• Ask if he/she is willing to explore these concerns with a healthcare professional who understands eating disorders
  • Remind your loved one that many people have successfully recovered from an eating disorder


  • Demand weight changes (even if it’s clinically necessary for health)
  • Insist the person eat every type of food at the table
  • Make eating, food, clothes or appearance the focus of conversation
  • Offer more help than you are qualified to give


  • Call NEDA’s toll-free, confidential Helpline, Monday-Thursday from 9:00 am – 9:00 pm and Friday from 9:00 am – 5:00 pm (EST) at 1-800-931-2237.
  • You can also chat with someone at NEDA here.
  • Get more facts and resources on this page.

Struggling with an eating disorder? Reflect on God’s word using these 5 powerful scriptures, be steadfast in prayer and SEEK OUTSIDE HELP from a trusted adult or the resources listed above.

  1. Psalms 46:1 God is our refuge and strength, a very present help in trouble.
  2. Romans 5:20 But where sin abounded, grace abounded much more.
  3. Psalms 55:22 Cast your cares on the Lord and he will sustain you; he will never let the righteous fall.
  4. Jeremiah 32:27 Behold, I am the LORD, the God of all flesh. Is there anything too hard for Me?
  5. Hebrews 13:6 The LORD is my helper, I will not fear.

PI Girls, remember that you are NEVER alone. If you need prayers, comment below and the PI community will pray for you.

Image: Hemera | Thinkstock


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  1. Project Inspired

    Posted by Irelandivory on May 10, 2014 at 16:39

    I’ve struggled with bad body image since I was eight and anorexia since I was ten. It’s been a tough time keeping myself healthy and happy lately but I truly believe that the love of my family, friends, fellow PI girls and God is all around me. Just know that whoever you are or wherever you’re from, I care about you, your health and I’ll keep all of you in my prayers and thoughts!

  2. Project Inspired

    Posted by lovejoypeacebell@hotmail.com on April 24, 2014 at 20:24

    I have recently thought about starving myself and losing weight, but I came to realize that I have other healthier options. I run and do many exercises. I am fit and happy with myself. Seriously, I ran every morning and 5 days later I had shed SOOO much and was strong and healthy. I encourage people to exercise to lose weight instead of starving yourself.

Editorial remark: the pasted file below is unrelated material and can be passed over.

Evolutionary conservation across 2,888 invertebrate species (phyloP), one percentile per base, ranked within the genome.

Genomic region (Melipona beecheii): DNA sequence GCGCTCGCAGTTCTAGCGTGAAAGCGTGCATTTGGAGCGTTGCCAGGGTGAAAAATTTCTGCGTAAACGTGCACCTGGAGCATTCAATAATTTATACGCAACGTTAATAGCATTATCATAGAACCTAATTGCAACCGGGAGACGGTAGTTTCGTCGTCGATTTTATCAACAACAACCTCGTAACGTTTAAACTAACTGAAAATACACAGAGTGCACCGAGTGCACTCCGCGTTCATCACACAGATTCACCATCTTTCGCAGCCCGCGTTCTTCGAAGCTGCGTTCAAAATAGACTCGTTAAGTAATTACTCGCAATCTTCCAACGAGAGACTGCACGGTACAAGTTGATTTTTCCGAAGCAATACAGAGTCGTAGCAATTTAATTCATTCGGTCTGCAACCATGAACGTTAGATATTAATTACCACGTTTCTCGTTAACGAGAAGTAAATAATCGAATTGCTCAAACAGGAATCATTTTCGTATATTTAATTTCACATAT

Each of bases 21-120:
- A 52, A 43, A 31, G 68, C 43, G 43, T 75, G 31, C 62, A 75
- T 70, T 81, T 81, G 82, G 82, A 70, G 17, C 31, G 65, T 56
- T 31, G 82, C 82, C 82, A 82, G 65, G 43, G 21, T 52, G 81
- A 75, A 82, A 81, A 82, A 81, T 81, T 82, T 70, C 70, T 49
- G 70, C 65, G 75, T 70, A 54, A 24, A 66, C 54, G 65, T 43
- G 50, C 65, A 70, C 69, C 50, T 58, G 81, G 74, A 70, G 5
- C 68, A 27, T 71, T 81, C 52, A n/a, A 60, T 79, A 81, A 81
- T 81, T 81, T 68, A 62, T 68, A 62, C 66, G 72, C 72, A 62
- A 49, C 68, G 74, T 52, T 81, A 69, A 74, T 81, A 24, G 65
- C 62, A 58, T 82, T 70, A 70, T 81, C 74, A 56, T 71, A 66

Hope this helped!!



  3. Carlyck

    Posted by Carlyck on March 15, 2014 at 07:45

    I have struggled with Anorexia Nervosa and was hospitalized and treated for it my sophomore year of high school. For those suffering with an eating disorder I would like to encourage you to stay strong and pray for help. As I went through treatment I prayed with some of the other patients and shared with them my prayer book. With God’s help I am going through my senior year of high school and have already chosen my college to go to in the fall, and through all of this I am staying healthy. I have my good and bad days but my relationship with myself and food has significantly improved and am eternally thankful to God. Thanks for all of you who support those of us with this horrible disease, and thank you Lord for the help and knowledge to help battle eating disorders. All of you girls are beautiful and remember that God loves you and that beating down an eating disorder is possible.

  4. ssutton98

    Posted by ssutton98 on March 5, 2014 at 11:48

    i was anorexic for a while and still wish i was skinny my belly is disgusting!

    • Project Inspired

      Posted by lovejoypeacebell@hotmail.com on April 24, 2014 at 20:21

      Please don’t think your belly is disgusting!! There is a difference between being thin, and being fit. I personally have started running, hiking, weight lifting, sit ups, etc. And guess what? 5 days later I was strong not only physically but spiritually. I am in the best shape I have been in a long time. I look great not only at my body but in my heart and soul. I am strong and my belly has shrunk, I am trying to get a 4 pack 😉
      Please don’t think starving yourself is the last chance!! I run every day and feel good about my self.

      Good luck!!!



  5. Shevtrixie

    Posted by Shevtrixie on March 4, 2014 at 19:01

    I have the symptons of Aneroxia Nervosa and Binge eating disorder….

  6. ibelieveinpink

    Posted by ibelieveinpink on March 4, 2014 at 00:51

    I struggled with bulimia and anorexia all through high school

  7. Mandi_lee2014

    Posted by Mandi_lee2014 on March 1, 2014 at 15:05

    I think it is important to mention there can be other types of ED. I had Exercise Athletica which few people caught onto because I was homeschooled so no one realized I would exercise 8+ hrs a day. There is also an Exercise bulimia. They may not be as common, but they can be just as dangerous